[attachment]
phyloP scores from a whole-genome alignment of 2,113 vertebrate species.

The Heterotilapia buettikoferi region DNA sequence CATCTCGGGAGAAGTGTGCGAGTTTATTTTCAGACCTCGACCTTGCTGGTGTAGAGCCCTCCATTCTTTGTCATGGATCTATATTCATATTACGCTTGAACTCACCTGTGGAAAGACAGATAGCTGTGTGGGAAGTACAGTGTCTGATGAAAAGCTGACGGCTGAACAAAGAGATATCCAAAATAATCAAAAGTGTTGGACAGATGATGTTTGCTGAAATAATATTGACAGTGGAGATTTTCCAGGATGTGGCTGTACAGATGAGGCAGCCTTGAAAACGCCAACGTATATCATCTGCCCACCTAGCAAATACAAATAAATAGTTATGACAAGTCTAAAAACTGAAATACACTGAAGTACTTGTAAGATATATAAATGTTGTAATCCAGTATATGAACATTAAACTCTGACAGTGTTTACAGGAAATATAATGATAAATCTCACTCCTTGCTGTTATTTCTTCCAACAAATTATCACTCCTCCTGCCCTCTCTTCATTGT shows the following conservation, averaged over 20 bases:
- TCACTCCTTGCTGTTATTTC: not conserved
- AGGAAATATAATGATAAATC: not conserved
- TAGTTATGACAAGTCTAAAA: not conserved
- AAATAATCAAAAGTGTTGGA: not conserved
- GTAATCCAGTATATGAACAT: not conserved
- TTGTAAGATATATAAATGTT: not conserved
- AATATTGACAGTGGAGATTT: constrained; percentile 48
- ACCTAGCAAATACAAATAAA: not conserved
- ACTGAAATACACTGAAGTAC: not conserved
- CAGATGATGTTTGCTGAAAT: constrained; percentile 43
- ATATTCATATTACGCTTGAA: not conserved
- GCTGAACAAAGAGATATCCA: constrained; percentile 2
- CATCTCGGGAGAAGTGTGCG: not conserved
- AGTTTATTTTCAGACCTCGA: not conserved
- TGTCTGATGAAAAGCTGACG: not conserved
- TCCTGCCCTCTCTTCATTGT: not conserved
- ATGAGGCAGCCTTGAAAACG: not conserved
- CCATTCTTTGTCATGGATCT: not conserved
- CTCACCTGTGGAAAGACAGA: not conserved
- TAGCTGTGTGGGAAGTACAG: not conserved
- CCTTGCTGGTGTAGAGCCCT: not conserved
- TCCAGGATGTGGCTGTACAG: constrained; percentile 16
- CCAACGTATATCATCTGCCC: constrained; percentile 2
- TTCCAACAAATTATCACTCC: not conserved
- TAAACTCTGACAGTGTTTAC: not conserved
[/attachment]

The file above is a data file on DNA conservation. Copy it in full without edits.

phyloP scores from a whole-genome alignment of 2,113 vertebrate species.

The Heterotilapia buettikoferi region DNA sequence CATCTCGGGAGAAGTGTGCGAGTTTATTTTCAGACCTCGACCTTGCTGGTGTAGAGCCCTCCATTCTTTGTCATGGATCTATATTCATATTACGCTTGAACTCACCTGTGGAAAGACAGATAGCTGTGTGGGAAGTACAGTGTCTGATGAAAAGCTGACGGCTGAACAAAGAGATATCCAAAATAATCAAAAGTGTTGGACAGATGATGTTTGCTGAAATAATATTGACAGTGGAGATTTTCCAGGATGTGGCTGTACAGATGAGGCAGCCTTGAAAACGCCAACGTATATCATCTGCCCACCTAGCAAATACAAATAAATAGTTATGACAAGTCTAAAAACTGAAATACACTGAAGTACTTGTAAGATATATAAATGTTGTAATCCAGTATATGAACATTAAACTCTGACAGTGTTTACAGGAAATATAATGATAAATCTCACTCCTTGCTGTTATTTCTTCCAACAAATTATCACTCCTCCTGCCCTCTCTTCATTGT shows the following conservation, averaged over 20 bases:
- TCACTCCTTGCTGTTATTTC: not conserved
- AGGAAATATAATGATAAATC: not conserved
- TAGTTATGACAAGTCTAAAA: not conserved
- AAATAATCAAAAGTGTTGGA: not conserved
- GTAATCCAGTATATGAACAT: not conserved
- TTGTAAGATATATAAATGTT: not conserved
- AATATTGACAGTGGAGATTT: constrained; percentile 48
- ACCTAGCAAATACAAATAAA: not conserved
- ACTGAAATACACTGAAGTAC: not conserved
- CAGATGATGTTTGCTGAAAT: constrained; percentile 43
- ATATTCATATTACGCTTGAA: not conserved
- GCTGAACAAAGAGATATCCA: constrained; percentile 2
- CATCTCGGGAGAAGTGTGCG: not conserved
- AGTTTATTTTCAGACCTCGA: not conserved
- TGTCTGATGAAAAGCTGACG: not conserved
- TCCTGCCCTCTCTTCATTGT: not conserved
- ATGAGGCAGCCTTGAAAACG: not conserved
- CCATTCTTTGTCATGGATCT: not conserved
- CTCACCTGTGGAAAGACAGA: not conserved
- TAGCTGTGTGGGAAGTACAG: not conserved
- CCTTGCTGGTGTAGAGCCCT: not conserved
- TCCAGGATGTGGCTGTACAG: constrained; percentile 16
- CCAACGTATATCATCTGCCC: constrained; percentile 2
- TTCCAACAAATTATCACTCC: not conserved
- TAAACTCTGACAGTGTTTAC: not conserved